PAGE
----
Topic: Series (24 posts) Page 2 of 5

Baldwinville, MA 2015

This is the second time we've shown work on the site by the young photographer Marc S. Meyer. Marc lives near Baltimore but photographs frequently in New England. To read more about him and his work go here.

Marc writes about the photographs:

I’d seen this abandoned building from the road earlier in the fall and marked it on the car’s GPS so I could return. I picked a day in early January where the cloud cover was heavy and there was snow in the forecast. When I arrived the air was still and electric with the coming storm. I worked for several hours in the cold, returning to the car to warm up and look over the pictures on the back of my camera that I’d just made. There wasn’t a soul in sight, only the occasional sound of a car going by on the two-lane road nearby.


The sky was important as it would serve as the drama needed for the pictures but I also wanted it to have visual weight. This was tripod work, as I would combine several frames of the same scene into one image later on in post processing.

Of course, no artist knows if he will be successful if an image or a few of his images will be seen as important in a larger context. One can only hope. But these few large photographs are intended to represent the first half of the equation or analogy, if you will. Man made structures decay if left on their own outdoors. Fact. This large warehouse made to take care of a region’s municipal needs outside the small town of Baldwinville is also a fact. But we seem to have no problem making something, using it and then discarding it when we no longer need it. We do it every week when we take out the trash.

As a large issue this building sitting empty and forlorn outside a small town in rural Massachusetts serves for me as an example of skewed priorities. Used and thrown away.
On a smaller issue and on a more personal scale, I have always found photography’s ability to beautify fascinating. I would doubt if “beauty” came up much when the architects and/or engineers were designing this building. But there it sits; empty, discarded, dismissed and beautiful.


This work is deceptively simple, almost minimal. The prints are large, at 30 x 24 inches and unusual in their depth and tonal range. 

Assigning such nobility to what is, in effect, a piece of junk is of course Marc's point.

But then he takes us inside the structure, almost as though we're headed into a tomb.

and ends with:

That's it. The series seems to end even though it just got started. No frills here. I've said this before but: get in, get it done and get out. That's what Marc did here and the reduction serves the overall purpose of the group of pictures: the force of their impact, their remarkable color palette, their emphasis on containing information both within and without the building.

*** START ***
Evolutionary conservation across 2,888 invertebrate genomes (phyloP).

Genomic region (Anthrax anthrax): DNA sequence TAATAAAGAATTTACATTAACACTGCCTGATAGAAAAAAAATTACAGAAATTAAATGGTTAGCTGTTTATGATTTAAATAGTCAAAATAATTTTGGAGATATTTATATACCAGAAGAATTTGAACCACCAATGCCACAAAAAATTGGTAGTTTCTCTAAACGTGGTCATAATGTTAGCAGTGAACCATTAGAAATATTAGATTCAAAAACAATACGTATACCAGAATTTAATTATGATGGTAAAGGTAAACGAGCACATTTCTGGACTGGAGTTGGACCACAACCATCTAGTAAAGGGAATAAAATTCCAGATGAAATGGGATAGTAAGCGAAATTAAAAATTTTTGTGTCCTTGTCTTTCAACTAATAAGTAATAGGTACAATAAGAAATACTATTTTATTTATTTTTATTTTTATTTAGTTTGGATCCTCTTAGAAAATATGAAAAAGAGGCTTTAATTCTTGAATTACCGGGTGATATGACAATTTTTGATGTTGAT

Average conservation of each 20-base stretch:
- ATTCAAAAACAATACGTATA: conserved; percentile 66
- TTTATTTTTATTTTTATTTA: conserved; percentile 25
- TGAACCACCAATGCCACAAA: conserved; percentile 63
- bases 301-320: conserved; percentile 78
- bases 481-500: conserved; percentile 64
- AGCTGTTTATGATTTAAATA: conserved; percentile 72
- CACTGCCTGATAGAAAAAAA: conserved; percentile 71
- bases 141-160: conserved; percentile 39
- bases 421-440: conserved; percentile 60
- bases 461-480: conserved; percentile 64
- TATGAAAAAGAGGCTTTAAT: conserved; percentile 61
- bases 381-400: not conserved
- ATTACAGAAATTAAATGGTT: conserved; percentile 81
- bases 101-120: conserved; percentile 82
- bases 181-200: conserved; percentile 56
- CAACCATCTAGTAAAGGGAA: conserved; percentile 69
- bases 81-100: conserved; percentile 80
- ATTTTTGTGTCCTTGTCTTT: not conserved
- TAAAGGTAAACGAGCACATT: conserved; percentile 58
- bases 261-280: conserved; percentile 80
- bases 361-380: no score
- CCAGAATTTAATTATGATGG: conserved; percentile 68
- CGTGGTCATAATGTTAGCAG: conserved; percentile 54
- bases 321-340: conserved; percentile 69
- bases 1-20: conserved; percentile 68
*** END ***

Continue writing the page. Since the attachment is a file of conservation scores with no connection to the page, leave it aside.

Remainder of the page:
Marc Meyer seems to be moving on from his rather straight representation of the small world of the Beach Club pictures to a more interpretive and subjectified manner of expression. It's as though he is using the warehouse building in these pictures as a springboard to reflect his changing views and perhaps, to flex his muscles. 

Does it work? Do you find these photographs compelling? Let us know at: Neal's Email

Marc's work is now available for viewing at 555 Gallery in Boston. The Beach Club portfolio and this one (Baldwinville, MA) are in the gallery's flat files. I urge you to take a look at the prints in these two portfolios as this is very strong work. A blog is a wonderful thing but used as a vehicle to look at art? It is is just perhaps the first step. Prints are king.

Topics: Series,Color,Marc S. Meyer

Permalink | Posted January 22, 2015

Nantucket 1980 Part 4

This post continues and finishes a discussion about the original Nantucket pictures I made in 1980. The other posts, Nantucket 1, 2, and 3 proceed this one, if you haven't read them yet.

In Part 4 we'll take a look at the ending to the Nantucket series and I'll let you in on a little secret.

We left off in Part 3 with a picture that changed things structurally within the series. Let's see where the 11th picture in the set takes us:

Here, we're back to the previous structure with the fence sitting in the foreground. The only thing different and perhaps anomalous with this one is that, while the gate is open as we've seen in others before it, we aren't shown where it leads. To be honest, this is my least favorite picture in the series and were I to do this over I probably wouldn't include it. However, it does serve as an effective hinge to the next one: